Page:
What Make the Chinese Customs Special

By Lily Evans | Asia

Mar 29
What Make the Chinese Customs Special

In the last decade, China which is the most amazing in the world has grown to become a major player economy. In some circles, China is even being touted as the next world superpower. Whether that’s possible or not is a matter of perspective but what’s undeniable is the fact that China is the most populated nation in the world ahead of India and United States. And home to some of the most amazing places in the world. The Chinese people are diverse, and their customs reflect their diversity.

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​Culture encompasses religion, style, food, marriage, language, music among others. Culture is the way of life of a community. It governs the actions and interactions of the people. With a population of significantly over 1 billion people, China is home to 56 ethnic groups. Of these ethnic groups, Han Chinese is the most populous consisting of over 900 million people. Other smaller groups include the Mongols, the Manchus, the Tibetans, and the Hezhen which is the smallest of them all with a population of fewer than 2000 people.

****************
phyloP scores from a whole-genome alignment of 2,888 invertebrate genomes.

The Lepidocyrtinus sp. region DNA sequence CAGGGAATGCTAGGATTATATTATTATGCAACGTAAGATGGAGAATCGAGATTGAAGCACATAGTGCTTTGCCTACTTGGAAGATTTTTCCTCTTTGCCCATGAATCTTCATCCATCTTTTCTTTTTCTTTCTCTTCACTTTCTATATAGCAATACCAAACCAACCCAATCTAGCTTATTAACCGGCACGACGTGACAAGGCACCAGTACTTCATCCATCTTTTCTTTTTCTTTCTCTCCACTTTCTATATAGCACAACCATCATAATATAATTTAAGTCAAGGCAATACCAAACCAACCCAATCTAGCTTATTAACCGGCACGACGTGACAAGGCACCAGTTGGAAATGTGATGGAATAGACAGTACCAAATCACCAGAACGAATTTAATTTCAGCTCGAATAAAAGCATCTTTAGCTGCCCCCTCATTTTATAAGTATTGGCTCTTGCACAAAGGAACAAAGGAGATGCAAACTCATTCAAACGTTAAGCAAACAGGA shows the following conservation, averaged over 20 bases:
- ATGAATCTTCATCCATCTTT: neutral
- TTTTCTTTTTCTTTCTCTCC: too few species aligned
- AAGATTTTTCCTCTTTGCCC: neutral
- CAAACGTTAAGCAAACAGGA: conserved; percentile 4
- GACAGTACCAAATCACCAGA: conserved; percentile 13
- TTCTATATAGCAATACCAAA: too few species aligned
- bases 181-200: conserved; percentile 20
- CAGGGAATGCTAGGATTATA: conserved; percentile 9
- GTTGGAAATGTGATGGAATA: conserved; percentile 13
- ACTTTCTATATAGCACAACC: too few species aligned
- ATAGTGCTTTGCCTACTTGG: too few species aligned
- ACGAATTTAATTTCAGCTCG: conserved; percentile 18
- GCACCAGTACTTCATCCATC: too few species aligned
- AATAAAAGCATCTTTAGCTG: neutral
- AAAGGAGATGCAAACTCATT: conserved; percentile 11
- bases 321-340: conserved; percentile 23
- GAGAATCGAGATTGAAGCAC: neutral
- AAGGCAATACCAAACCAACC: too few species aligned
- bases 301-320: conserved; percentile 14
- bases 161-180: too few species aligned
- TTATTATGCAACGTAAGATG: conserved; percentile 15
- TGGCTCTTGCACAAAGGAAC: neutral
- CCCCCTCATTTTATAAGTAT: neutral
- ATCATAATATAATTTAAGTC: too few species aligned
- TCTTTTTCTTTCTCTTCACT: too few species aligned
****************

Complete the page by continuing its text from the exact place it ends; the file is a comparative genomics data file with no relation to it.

Familiarizing oneself with different customs of the world has become essential in the face of globalization. And in modern times, you are more likely to meet Chinese people or travel to China. While it’s a difficult task to capture all the Chinese customs in a write up like this one, we will try to cover the key components in depth.​

Religion

Religion

Like many other people in the world, religion is important to the Chinese people. While the country is ruled by The Chinese Communist Party which largely subscribes to atheism, tolerance of religion is on the rise in China.

Legally, only four religions are to be practiced in China which are Islam, Christianity (Catholic and Protestants), Taoism, and Buddhism. Roughly, a quarter of the population opts for Taoism, Confucianism, and other traditional practices.

Unlike in other countries in the world, Christianity has been unable to conquer China even though Christian ministries have been in China from the 19th century.

Language

Language

According to the Mount Holyoke College, the Chinese language has seven major dialects which have different variations. These dialects include Mandarin (spoken by 71.5% of the population), Wu (8.5%), Yue or Cantonese (5%), Xiang (4.8%), Min (4.1%), Hakka (3.7%) and Gan (2.4%).